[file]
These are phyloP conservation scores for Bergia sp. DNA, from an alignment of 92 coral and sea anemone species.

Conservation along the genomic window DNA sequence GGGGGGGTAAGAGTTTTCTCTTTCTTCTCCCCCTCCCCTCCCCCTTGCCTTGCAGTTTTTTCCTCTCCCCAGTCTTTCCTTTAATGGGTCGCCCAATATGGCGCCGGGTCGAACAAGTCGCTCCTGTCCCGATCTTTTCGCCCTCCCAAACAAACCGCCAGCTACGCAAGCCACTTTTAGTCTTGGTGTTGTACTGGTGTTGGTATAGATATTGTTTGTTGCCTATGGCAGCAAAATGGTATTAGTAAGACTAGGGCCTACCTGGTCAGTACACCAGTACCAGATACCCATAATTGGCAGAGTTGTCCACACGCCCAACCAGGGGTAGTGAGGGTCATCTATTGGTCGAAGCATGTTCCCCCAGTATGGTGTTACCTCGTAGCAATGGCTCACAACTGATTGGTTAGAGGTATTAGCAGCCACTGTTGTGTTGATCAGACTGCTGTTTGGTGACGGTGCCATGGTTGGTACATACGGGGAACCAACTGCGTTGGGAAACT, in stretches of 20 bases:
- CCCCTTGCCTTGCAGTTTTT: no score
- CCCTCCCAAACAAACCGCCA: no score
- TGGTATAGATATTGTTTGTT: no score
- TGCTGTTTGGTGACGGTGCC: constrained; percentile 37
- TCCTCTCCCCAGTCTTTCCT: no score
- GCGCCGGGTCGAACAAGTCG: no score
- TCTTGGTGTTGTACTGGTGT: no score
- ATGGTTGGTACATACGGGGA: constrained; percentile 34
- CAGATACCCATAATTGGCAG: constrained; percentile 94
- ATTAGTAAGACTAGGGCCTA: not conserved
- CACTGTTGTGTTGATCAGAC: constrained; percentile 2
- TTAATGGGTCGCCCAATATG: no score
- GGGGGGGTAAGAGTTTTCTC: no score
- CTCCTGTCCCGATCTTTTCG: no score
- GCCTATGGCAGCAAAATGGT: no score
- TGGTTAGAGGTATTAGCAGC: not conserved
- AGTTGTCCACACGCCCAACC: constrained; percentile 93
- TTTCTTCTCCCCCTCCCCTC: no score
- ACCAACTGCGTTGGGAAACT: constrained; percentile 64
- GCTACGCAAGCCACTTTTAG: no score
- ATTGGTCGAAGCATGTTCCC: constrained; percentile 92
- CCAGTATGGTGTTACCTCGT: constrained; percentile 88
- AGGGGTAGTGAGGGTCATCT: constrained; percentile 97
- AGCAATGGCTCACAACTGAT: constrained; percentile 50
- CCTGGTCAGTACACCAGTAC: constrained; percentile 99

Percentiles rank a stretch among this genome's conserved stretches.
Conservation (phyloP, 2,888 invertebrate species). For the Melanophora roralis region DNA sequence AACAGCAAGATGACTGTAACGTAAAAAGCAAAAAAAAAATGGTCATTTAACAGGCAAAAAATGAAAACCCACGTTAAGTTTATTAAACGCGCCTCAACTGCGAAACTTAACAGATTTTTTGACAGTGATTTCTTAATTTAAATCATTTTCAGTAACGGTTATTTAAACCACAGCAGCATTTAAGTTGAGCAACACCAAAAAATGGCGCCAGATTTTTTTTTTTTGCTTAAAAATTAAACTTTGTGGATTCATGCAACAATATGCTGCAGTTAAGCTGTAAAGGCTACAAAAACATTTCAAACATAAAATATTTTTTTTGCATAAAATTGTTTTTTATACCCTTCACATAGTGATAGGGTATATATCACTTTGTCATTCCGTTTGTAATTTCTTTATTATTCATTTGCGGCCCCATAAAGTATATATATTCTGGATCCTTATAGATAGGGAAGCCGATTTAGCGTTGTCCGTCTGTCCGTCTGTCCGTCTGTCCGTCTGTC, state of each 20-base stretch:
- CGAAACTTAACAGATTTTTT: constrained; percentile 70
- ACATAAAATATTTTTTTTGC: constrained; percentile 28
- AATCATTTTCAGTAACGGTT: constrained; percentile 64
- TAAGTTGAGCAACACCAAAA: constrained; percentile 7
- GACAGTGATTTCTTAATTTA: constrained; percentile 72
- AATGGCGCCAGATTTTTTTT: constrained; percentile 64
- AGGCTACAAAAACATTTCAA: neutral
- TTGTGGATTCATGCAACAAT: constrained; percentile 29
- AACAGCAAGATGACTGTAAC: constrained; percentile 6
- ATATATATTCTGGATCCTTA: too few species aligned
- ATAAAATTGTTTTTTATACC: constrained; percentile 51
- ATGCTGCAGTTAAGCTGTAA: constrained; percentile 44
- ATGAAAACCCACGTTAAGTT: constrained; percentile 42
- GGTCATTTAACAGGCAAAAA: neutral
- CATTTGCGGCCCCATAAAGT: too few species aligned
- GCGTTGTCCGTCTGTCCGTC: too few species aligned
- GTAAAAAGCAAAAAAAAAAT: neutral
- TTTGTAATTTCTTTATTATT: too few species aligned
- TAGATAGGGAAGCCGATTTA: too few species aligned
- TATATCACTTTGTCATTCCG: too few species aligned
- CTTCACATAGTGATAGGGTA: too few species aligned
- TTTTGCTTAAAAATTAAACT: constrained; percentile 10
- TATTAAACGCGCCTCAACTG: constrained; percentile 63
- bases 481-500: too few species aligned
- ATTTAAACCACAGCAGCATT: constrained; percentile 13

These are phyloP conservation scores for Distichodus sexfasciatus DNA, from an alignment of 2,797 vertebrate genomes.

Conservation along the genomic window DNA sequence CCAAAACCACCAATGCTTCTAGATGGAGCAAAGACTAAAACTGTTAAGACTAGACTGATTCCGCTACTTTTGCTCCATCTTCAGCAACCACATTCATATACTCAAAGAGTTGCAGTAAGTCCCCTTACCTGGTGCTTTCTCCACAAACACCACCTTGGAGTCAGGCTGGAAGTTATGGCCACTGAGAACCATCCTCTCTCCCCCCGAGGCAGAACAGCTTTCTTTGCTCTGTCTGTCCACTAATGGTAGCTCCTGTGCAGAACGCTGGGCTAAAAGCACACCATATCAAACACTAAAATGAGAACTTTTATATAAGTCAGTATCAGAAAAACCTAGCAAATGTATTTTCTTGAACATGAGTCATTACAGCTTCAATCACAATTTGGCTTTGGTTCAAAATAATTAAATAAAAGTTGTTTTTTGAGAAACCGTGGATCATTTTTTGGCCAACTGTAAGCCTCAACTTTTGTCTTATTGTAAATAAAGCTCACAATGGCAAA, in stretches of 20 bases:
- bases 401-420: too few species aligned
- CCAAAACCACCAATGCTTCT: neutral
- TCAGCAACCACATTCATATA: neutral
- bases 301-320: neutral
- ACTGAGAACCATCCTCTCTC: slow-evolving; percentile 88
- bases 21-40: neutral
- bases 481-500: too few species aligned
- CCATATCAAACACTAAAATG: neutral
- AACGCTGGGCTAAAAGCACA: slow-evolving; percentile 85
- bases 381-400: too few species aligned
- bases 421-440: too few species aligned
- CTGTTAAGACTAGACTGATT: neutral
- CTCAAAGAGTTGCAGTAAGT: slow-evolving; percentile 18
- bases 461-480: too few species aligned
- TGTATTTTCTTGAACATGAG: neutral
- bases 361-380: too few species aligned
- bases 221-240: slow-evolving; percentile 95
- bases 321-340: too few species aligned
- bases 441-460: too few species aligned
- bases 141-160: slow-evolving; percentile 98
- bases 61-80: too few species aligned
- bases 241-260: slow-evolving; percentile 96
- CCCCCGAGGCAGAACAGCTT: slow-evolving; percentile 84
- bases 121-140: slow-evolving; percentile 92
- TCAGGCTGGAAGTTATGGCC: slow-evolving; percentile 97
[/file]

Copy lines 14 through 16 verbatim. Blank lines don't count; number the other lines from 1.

- TTAATGGGTCGCCCAATATG: no score
- GGGGGGGTAAGAGTTTTCTC: no score
- CTCCTGTCCCGATCTTTTCG: no score